All my spurts of impulse and misbehaviour at home would invariably be followed by a shrill scream from Aaji, "You'll get to know what living is all about when you go live in a hostel".
Infact, there are a lot of things which teach you about living, but let's not get that personal.
I eventually did leave home.
It's different to be shouted at home, called names and be scolded to the bones. You are nestled in security and protection in spite of all that. It's different when you get to a new city, start hunting for places where you can get a decent meal two times a day.
When I came to Pune, I initially devoured the idea of eating outside. I humoured myself with my fascination as long as I could. But one day I realised I was missing home. And aaji's cooking. In time, I discovered there was a decent 'mess' just in the lane behind.
As I climbed the wooden stairs, each floor showed a different kind of lifestyle. On the ground floor, inside the building entrance, there was a modest courtyard, and a tulsi plant right in the middle. On the first floor was a well furnished house, with expensive tiling, a spacious kitchen with most modern gadgets and visibly well-off people stayed there.
Then I reached my to be 'food place'.
To the right of the stairs, was a small passage, 10 ft by 4ft by my vague estimations. A small wooden bench was accomodated to the left of the passage. The kitchen where kaku (aunty or an elderly lady, as called in Maharashtra) sat, eternally rolling chappatis was, to put it most generously, another 10 ft. by 4ft.
But in this area, also imagine a cooking platform, a gas stove, cooking utensils, a small TV space, 4-5 large steel vessels full of the days vegetables, rice and dal, besides a small single gas stove on which kaku cooked chappatis. And why forget- the two to three girls eating their lunch in this space? Life accomodates everyone...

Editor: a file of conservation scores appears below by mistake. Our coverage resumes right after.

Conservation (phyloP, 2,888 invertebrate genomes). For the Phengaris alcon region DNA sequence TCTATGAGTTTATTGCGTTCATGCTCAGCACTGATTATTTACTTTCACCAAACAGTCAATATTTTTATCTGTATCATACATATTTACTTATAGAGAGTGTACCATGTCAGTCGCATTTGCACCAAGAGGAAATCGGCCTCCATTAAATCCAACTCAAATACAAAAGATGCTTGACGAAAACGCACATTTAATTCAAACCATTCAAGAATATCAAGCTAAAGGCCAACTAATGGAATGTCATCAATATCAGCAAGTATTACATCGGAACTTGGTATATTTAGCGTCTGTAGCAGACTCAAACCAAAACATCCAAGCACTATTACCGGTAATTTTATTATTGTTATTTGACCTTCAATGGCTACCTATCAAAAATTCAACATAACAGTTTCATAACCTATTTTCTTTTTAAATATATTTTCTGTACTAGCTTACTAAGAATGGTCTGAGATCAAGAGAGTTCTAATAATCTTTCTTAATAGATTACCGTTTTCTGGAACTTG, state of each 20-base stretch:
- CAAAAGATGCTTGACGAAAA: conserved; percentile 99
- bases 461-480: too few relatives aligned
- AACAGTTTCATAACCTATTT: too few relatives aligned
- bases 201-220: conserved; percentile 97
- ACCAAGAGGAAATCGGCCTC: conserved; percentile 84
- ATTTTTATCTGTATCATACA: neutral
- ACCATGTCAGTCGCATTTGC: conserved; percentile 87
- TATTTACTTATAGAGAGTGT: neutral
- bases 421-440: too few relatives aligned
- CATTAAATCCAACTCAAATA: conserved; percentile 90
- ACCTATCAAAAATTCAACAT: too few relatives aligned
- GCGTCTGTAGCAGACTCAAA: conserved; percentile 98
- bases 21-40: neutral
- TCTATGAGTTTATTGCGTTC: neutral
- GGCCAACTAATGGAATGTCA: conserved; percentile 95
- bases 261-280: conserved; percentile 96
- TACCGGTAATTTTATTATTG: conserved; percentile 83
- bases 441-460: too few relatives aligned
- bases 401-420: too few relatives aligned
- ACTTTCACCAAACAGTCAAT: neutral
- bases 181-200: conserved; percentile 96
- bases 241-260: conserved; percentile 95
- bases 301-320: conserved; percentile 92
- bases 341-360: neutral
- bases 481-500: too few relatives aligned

The first day I ate there, a strange feeling enveloped me. I could faintly hear my aaji's screams, "When you go and live in a hostel, you will learn what living is all about".
I paid Rs. 15 per meal. A meal which was cooked with hygiene, precision and most of all, affection. At Rs. 15 per meal, I ate two chappatis, a generous serving of rice and dal.
My meal meant business to kaku in more ways than one. Each day, her work would start early in the morning, perhaps 4 or 5 AM. I always saw her with the rolling pin and the dough, skillfully going about one chappati after the other. She had to visit the doctor when she couldnt sustain the backpains any longer. As kaka, her husband, who helped her side by side in the kitchen, cutting vegetables and serving us, fondly put it one day, "Your kaku doesn't get up for 2-3 hours once she sits for making the chappatis". And then other day, he told me, as if divulging a great personal moment, "Your kaku's home is just 5 minutes away from this place, but since marriage, she has not once gone away leaving the business to me. She has stood by my side all along."
Half a dozen sparrows always hopped up to us while we were eating. One was rather brave. She came right to the stove and picked small balls of dough from kaku's hands.
I met honest people who made a living out of cooking. They didn't use bad cooking oil, the dal was not water-thin, plain salt and turmeric like I experienced in a friend's tiffin. The rice was not full of stones which crackled thru the teeth. In the chutneys she made, out of beetroots, guavas, sesame or mango, we got glimpses of kaku's culinary mastery. And on sundays, she lovingly treats us with sweets.
Rs. 15 a plate...
I used to buy shoes and clothes and earrings and what not. And spend without thought, to hear once again, "When you begin living on your own, you'll know the importance of money".
I still buy what I like, but I have started giving more thought on my expenditure than before. The efforts people have to put in to earn whatever little they do are much more than can be imagined. And yet, they don't grumble. In their contentment and simplicity, I find new meanings of humility.
- Gauri Gharpure